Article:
by ALEXANDER GLOVER
Having been associated with the California Light and Space movement in the 1960s, Larry Bell, who was born in Chicago in 1939, has made exploring the relationship between the art object and its environment his primary concern for more than 40 years. Initially a painter, Bell began by painting angular geometric compositions that suggested three-dimensional forms. Frustrated by the two-dimensional limitations of the medium, he then made the switch to sculpture.
Using techniques such as “thin film deposition” – an industrial plating process – Bell manipulates surfaces such as glass and paper in order to change how we perceive our visual – and often physical – relationship to the object. As he has got older, he has constantly sought to reassess the way in which he creates his work. Like Matisse with the paper cut-outs, Bell has moved away from the physically demanding scale he was known for – such as Standing Walls – in favour of more manageable mediums such as collage. Although age may have put a halt to scale, his productivity has remained as intense as ever; perfectly demonstrated by his recent work 3D VD (2014).
He studied at the Chouinard Art Institute in Los Angeles under the tutelage of important figures such as Robert Irwin and Richards Ruben, and has exhibited in group shows at Tate Britain (1970) and the Hayward Gallery (1971), as well as having solo exhibitions at the Museum of Contemporary Art in Los Angeles (1986) and the Chinati Foundation, Marfa, Texas (2014). On a side note, Bell was also featured on the cover of the Beatles’ album Sgt Pepper’s Lonely Hearts Club Band created by artist Peter Blake.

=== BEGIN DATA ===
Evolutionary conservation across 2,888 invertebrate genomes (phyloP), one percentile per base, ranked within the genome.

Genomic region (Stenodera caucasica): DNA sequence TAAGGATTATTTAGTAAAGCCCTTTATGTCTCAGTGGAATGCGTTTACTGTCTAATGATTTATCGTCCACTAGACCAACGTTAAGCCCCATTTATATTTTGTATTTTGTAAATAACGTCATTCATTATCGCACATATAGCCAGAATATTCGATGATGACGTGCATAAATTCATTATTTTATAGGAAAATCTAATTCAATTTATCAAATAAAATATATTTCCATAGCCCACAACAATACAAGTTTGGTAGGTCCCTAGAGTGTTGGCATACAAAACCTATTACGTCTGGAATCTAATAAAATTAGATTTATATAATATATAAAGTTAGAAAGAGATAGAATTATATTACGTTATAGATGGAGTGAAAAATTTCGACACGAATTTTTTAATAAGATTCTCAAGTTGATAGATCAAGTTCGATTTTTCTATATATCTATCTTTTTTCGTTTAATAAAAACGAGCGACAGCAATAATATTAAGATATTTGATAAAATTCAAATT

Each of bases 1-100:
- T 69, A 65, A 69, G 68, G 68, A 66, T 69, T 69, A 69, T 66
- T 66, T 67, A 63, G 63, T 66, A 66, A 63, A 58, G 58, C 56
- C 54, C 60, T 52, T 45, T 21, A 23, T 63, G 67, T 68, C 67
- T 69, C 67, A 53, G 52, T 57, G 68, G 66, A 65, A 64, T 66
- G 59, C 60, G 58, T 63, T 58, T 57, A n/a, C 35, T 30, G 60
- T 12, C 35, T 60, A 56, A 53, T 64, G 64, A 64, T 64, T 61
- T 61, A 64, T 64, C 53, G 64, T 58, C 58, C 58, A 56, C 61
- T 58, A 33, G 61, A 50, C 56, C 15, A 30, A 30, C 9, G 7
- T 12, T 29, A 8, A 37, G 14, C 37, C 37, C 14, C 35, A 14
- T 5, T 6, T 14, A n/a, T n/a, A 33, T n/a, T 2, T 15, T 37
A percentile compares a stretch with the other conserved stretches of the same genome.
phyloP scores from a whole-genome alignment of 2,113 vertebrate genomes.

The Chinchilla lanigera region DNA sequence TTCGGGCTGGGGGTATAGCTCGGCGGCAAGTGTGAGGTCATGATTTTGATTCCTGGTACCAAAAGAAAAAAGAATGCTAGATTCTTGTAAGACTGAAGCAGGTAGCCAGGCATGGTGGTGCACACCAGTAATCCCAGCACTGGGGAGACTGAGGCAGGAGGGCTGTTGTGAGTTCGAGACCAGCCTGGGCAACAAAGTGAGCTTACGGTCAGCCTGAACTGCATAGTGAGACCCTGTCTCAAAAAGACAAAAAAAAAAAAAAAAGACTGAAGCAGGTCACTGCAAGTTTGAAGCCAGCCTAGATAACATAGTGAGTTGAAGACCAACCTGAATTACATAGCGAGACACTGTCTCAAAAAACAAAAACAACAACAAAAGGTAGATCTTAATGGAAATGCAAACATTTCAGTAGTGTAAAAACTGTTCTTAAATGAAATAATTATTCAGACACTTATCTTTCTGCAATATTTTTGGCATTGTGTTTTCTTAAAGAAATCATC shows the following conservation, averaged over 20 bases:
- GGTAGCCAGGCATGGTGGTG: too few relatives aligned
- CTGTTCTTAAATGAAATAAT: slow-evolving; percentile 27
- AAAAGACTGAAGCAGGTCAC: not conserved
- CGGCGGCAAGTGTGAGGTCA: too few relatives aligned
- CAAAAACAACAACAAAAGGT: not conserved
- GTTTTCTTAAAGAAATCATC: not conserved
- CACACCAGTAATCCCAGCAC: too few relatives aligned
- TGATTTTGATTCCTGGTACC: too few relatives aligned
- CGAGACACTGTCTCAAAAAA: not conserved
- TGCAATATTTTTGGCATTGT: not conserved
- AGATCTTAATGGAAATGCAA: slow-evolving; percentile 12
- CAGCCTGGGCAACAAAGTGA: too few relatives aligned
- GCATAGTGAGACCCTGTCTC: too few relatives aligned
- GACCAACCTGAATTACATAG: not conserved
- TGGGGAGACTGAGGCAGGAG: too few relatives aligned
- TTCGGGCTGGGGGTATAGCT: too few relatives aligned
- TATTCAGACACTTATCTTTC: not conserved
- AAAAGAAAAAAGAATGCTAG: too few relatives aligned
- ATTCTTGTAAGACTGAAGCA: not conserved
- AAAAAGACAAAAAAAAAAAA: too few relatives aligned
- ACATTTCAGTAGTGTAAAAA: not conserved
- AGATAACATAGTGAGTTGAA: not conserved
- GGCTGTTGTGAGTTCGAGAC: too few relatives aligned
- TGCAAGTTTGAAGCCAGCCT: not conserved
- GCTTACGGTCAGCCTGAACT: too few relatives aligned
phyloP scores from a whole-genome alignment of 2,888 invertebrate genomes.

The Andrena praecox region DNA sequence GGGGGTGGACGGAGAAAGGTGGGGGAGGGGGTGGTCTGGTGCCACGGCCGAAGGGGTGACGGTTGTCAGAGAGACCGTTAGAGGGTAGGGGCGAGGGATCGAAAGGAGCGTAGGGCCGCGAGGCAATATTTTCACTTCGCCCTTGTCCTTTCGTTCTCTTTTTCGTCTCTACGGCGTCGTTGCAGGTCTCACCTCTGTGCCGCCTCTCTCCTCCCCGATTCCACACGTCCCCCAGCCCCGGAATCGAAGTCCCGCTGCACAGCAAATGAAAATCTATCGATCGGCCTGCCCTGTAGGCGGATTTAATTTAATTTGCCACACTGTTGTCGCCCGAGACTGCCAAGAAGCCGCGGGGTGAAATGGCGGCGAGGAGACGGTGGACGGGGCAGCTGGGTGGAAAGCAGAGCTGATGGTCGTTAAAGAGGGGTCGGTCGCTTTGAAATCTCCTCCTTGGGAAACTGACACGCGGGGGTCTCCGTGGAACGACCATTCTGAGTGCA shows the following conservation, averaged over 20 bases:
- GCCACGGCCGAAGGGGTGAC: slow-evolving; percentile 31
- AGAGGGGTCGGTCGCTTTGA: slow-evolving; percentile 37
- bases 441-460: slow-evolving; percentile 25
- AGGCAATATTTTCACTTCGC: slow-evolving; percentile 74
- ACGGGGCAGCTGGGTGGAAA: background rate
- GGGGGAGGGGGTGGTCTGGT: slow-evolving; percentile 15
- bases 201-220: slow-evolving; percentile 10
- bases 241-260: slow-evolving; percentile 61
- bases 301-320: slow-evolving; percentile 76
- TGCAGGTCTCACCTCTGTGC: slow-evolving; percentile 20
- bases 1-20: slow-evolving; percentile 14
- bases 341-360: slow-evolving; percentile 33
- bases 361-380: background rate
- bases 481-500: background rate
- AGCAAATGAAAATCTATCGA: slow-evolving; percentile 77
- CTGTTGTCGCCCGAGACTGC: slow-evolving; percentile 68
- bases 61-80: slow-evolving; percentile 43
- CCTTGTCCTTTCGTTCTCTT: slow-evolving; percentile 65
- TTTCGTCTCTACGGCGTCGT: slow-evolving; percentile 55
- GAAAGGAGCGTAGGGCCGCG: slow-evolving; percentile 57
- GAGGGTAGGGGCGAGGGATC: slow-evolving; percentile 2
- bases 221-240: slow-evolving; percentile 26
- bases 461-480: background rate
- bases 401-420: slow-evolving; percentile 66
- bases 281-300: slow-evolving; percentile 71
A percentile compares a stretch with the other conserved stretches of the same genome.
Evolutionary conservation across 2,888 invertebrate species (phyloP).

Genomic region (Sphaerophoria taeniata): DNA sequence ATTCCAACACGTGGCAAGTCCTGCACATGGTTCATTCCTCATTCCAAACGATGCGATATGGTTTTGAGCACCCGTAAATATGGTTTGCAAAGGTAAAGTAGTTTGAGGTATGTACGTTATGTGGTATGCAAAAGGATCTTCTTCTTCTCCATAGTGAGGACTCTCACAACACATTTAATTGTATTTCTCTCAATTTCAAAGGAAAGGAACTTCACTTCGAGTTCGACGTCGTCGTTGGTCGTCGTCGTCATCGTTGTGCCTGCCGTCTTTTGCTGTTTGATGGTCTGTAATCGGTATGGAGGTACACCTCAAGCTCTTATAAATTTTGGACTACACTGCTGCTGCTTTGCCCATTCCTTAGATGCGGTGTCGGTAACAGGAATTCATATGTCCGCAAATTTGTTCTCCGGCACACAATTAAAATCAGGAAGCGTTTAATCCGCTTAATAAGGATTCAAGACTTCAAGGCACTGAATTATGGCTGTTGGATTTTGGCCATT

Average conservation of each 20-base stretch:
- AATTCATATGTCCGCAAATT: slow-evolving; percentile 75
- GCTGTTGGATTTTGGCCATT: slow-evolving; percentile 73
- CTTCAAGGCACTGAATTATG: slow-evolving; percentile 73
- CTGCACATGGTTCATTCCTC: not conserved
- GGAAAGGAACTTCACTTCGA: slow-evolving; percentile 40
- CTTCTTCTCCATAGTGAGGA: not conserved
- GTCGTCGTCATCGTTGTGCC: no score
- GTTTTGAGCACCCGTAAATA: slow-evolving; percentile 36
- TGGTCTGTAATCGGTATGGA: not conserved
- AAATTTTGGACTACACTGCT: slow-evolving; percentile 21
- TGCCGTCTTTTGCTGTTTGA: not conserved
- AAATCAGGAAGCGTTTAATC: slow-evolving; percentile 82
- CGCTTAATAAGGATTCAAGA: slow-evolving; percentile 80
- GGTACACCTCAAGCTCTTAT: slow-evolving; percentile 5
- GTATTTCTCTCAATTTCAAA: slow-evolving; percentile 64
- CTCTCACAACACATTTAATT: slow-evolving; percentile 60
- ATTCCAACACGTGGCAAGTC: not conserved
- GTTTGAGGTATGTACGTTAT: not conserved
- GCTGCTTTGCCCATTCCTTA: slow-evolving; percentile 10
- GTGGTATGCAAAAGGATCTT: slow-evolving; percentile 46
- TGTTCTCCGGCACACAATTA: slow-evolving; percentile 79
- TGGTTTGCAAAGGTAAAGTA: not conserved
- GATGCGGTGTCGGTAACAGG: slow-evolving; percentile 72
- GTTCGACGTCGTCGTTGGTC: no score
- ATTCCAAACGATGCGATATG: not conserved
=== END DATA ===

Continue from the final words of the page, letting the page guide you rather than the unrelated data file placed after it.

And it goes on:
Alexander Glover: Let’s talk about the more recent work – 3D VD – featured in this show. How is the process behind these works different from, say, your glass works?
Larry Bell: There’s less fuss about the preparation with 3D VD. For these works, I applied the same vacuum-coating process I use with glass, but on a much smaller scale. All I do is twist and cut the paper into the shape I want and add pieces of treated Mylar laminate on top. The whole thing had to do with making it easier. I learned a lot about the technique from the discipline needed to get stuff to stick to a piece of glass. There were big amounts of equipment just to handle the glass. With my more recent work, I don’t require any help and it can be done by hand. I could just do it and that meant that the process was a lot faster.
AG: You started using Inconel [a nickel-chromium-based alloy] in your work some years ago. Could you describe what it does in relation to your process?
LB: I discovered Inconel a few years ago and I only use it on glass. On Mylar, I don’t have to handle the material before or after I’ve coated it. I make some incisions on the surface that allow me to twist the stuff into a shape that I couldn’t have got it into if I hadn’t made those incisions. Then I put the metal films on – in the case of the Mylar pieces, it’s aluminium – to brighten the surface. On top of that goes the quartz-like material. It’s all very spontaneously done.
AG: How do you know when the work is ready or finished?
LB: I watch, I just watch the process.
AG: Until you’re happy?
LB: Well, I mean happy is just being able to do it in the first place. I really enjoy what I do and I have a really good time with it. What I’ve run out of is good time. I’ve got too old to lift the stuff, and half the fun of the big stuff was carrying it around. That’s a young man’s game. I’m 75 now; I can’t lift that stuff any more. So I went to do something that I could do with the same equipment and the same procedures but it was manageable for me. I didn’t want to hire a bunch of gorillas to do that stuff. They don’t deserve that pleasure!